European Foreign Policy after Libya

LISBON/RIGA – If an encouraging message is to be found in the creation of an international coalition to protect Libya’s civilian population, it is that Europe still counts for something on the world stage. The galvanizing leadership of France and the United Kingdom was vital in assembling an alliance of support that included the Arab League and the United States, and in overcoming the divisions that often plague Europe’s attempts to punch its weight on the world stage (Germany, we are looking at you).

The intervention in Libya also represents a confluence of several longer-term trends. The first annual European Foreign Policy Scorecard, just published by the European Council on Foreign Relations (ECFR), identifies these trends in its analysis of 80 foreign-policy issues. Taken together, these trends suggest that, despite an inward-looking stance in 2010, Europe is finding what it takes to count as a foreign-policy actor.

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First, the Franco-British push for intervention is the latest example of European foreign policy by a small number of very active member states. Getting agreement over anything is difficult for a European Union of 27 members. Getting a workable agreement once leadership has been shown is a lot easier.

Indeed, as the ECFR’s Scorecard shows, a small core of leading countries has been vital for the multilateral approach to issues such as Iranian proliferation (led by the EU-3 of Germany, Britain, and France), and getting international climate-change talks back on track at Cancún, following the debacle at the Copenhagen summit in 2009.

Second, European leaders did not feel the need to wait for the US. Today’s world, with its rising global powers (such as India, Brazil, and China) and rising regional powers (such as Turkey and Mexico), is increasingly post-American. Especially after sobering experiences in Iraq and Afghanistan, the former hyperpower is now first among equals. France and Britain pressed for intervention in Libya, and only then did the US fall into line. And once the intervention began, US President Barack Obama was happy to let the Europeans (and then NATO) take the leading role.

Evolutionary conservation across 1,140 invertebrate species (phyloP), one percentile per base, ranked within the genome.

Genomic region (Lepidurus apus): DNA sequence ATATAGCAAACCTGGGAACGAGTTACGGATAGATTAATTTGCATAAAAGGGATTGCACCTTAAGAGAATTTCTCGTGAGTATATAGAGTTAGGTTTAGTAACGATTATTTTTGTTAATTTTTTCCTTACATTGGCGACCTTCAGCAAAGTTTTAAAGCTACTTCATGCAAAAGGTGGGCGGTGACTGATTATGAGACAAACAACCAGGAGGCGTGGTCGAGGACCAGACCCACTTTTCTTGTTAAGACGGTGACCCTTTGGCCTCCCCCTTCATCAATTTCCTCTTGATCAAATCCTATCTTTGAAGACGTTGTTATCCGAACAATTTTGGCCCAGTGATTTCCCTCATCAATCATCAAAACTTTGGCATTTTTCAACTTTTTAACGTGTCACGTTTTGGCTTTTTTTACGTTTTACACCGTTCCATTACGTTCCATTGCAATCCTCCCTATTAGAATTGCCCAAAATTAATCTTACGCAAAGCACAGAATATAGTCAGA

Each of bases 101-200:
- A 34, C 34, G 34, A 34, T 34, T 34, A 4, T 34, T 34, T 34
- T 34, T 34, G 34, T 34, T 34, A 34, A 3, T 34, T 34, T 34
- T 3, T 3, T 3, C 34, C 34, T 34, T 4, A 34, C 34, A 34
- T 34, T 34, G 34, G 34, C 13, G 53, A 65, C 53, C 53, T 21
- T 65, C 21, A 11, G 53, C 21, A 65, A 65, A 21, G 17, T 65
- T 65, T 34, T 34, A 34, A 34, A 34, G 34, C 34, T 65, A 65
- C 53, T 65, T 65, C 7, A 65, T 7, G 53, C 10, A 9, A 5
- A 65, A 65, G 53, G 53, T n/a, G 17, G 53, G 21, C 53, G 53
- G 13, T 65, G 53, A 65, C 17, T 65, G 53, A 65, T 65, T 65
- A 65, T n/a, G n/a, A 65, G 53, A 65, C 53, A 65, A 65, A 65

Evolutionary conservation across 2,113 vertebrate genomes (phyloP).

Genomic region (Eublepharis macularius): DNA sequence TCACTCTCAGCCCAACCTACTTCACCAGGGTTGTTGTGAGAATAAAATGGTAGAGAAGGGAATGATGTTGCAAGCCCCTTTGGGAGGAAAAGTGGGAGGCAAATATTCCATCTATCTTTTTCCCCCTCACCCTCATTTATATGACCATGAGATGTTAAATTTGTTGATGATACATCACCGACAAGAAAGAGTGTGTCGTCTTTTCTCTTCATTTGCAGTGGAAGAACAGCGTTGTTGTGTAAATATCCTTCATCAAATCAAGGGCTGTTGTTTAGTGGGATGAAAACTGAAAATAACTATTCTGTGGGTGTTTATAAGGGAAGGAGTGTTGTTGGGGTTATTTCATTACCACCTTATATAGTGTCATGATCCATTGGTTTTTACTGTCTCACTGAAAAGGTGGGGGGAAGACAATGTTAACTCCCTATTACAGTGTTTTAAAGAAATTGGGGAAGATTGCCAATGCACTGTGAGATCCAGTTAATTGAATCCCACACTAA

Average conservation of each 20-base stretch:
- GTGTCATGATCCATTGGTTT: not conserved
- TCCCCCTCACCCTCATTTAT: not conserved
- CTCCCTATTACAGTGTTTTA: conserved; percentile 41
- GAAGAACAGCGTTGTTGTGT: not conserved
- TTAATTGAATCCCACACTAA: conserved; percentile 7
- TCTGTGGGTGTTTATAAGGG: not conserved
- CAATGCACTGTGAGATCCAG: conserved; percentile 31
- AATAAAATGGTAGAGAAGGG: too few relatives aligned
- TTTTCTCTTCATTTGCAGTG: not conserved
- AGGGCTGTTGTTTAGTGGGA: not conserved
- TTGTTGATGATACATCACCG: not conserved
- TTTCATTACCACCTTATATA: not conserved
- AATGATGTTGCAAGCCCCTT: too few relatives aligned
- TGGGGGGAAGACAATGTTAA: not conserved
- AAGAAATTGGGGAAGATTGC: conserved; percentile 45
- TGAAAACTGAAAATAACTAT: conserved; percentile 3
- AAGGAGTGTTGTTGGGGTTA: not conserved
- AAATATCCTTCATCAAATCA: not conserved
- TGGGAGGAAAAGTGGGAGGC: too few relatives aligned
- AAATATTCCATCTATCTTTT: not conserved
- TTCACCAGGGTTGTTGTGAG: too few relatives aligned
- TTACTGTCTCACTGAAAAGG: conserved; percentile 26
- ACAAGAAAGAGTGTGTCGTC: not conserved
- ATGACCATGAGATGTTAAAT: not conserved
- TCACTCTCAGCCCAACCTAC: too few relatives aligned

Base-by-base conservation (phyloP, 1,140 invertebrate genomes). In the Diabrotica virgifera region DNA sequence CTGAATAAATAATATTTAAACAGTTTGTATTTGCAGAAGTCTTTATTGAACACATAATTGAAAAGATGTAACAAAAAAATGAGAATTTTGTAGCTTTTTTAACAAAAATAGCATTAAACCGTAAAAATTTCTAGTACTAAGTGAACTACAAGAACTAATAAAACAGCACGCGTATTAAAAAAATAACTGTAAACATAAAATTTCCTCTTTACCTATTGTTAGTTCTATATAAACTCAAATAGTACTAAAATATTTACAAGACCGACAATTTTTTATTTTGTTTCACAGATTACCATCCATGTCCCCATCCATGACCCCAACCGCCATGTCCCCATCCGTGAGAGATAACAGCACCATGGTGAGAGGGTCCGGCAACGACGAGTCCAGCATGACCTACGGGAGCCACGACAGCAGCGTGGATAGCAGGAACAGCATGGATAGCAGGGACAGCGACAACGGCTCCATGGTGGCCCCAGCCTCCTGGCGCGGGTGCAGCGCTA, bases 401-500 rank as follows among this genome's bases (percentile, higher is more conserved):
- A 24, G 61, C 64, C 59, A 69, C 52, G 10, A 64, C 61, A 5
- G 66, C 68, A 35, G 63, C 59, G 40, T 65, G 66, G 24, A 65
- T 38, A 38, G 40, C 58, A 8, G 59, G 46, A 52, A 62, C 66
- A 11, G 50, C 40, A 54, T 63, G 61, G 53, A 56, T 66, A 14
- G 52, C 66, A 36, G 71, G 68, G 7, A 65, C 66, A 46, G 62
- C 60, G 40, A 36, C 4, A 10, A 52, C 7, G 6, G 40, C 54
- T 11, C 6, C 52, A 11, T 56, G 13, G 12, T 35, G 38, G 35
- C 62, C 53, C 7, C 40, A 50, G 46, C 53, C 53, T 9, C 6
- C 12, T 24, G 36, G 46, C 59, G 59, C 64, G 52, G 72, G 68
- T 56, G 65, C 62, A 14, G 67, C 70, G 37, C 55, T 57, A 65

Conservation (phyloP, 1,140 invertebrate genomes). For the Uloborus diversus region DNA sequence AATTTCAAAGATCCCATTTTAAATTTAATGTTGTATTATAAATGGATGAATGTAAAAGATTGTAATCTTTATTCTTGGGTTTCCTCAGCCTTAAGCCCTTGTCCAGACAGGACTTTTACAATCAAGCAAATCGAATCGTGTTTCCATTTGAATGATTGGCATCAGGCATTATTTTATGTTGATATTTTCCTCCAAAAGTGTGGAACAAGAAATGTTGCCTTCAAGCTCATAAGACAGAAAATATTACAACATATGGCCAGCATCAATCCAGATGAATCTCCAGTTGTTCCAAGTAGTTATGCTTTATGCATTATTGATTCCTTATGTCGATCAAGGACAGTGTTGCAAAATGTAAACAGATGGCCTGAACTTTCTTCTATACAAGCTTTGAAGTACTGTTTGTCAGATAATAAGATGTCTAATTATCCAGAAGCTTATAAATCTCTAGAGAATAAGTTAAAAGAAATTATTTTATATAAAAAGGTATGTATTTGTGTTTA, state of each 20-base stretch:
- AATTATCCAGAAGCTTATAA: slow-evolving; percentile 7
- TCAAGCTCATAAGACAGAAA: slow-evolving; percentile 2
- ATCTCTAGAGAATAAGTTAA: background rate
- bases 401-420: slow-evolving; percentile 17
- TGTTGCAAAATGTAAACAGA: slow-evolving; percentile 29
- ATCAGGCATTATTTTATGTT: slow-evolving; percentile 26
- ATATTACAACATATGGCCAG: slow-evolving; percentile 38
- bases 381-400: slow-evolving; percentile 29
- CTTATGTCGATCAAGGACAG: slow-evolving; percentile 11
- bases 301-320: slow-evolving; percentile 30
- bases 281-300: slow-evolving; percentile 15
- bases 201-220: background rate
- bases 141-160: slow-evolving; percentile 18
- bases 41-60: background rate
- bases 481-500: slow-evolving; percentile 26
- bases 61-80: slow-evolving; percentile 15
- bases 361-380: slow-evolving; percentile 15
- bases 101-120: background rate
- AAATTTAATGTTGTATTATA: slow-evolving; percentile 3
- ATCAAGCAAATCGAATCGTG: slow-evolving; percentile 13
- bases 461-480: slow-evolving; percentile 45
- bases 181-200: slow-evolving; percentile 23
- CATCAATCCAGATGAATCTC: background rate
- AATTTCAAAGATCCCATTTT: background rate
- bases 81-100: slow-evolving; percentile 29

Third, in a post-American world, those who took the lead on intervention were aware of the need to act multilaterally. A coalition of the willing that intervenes in an Arab country cannot be composed only of European powers and the US. Agreement from the Arab League was vital, as was securing a vote in the United Nations Security Council.

The climate-change talks and Iranian proliferation are other examples of Europe acting constructively in a multilateral way. Some EU members are better at this than others – Sweden, for instance, punches above its weight, whereas others undermine this approach by going it alone.

Fourth, Germany will not always want to play ball. Its abstention on Security Council Resolution 1973 – placing it in the same camp as the BRIC countries (Brazil, Russia, India, and China) – was a sign that its foreign policy is now influenced more by trade concerns than by European solidarity. Like many European countries, the ECFR’s Scorecard observed that Germany’s efforts to deal with the economic crisis left little room for foreign affairs. Instead, its foreign policy was dominated by economic interests.

But German reticence did not paralyze Europe. The Scorecard did identify European division as a prime reason for Europe’s failings on the world stage – for example, in its relations with Turkey and China. But the lesson of the Libyan intervention is that division can be overcome if the will exists. Europe is not a monolith, but in many areas it can still act coherently, even without complete agreement. Whether the outlier is Germany or another EU member state, division need not be fatal.

Of course, none of this means that the international intervention in Libya will succeed; the situation in Libya is far too complicated to predict the outcome. What it does mean, however, is that Europe is finding a way to work when it comes to foreign policy.

As the ECFR’s Scorecard suggests, Europe is still failing in many areas, with its worst performance recorded in its relations with its immediate neighborhood (notably Turkey) and in defending values such as human rights. But there are strong grounds for optimism. Although Europe spent last year preoccupied with the financial crisis, the EU’s Lisbon Treaty began to provide the institutional foundations needed to underpin an effective EU-based foreign policy.

The European External Action Service (which serves as the EU’s foreign ministry and diplomatic corps) is a work in progress, and the divisions between member states have affected High Representative Catherine Ashton’s ability to speak for Europe on Libya. But, as these institutions mature, a more coherent EU foreign policy should emerge. Given the need for Europe’s leadership and commitment to multilateralism in a post-American world – now catalyzed by the crises just to its south – European foreign policy must grow up fast.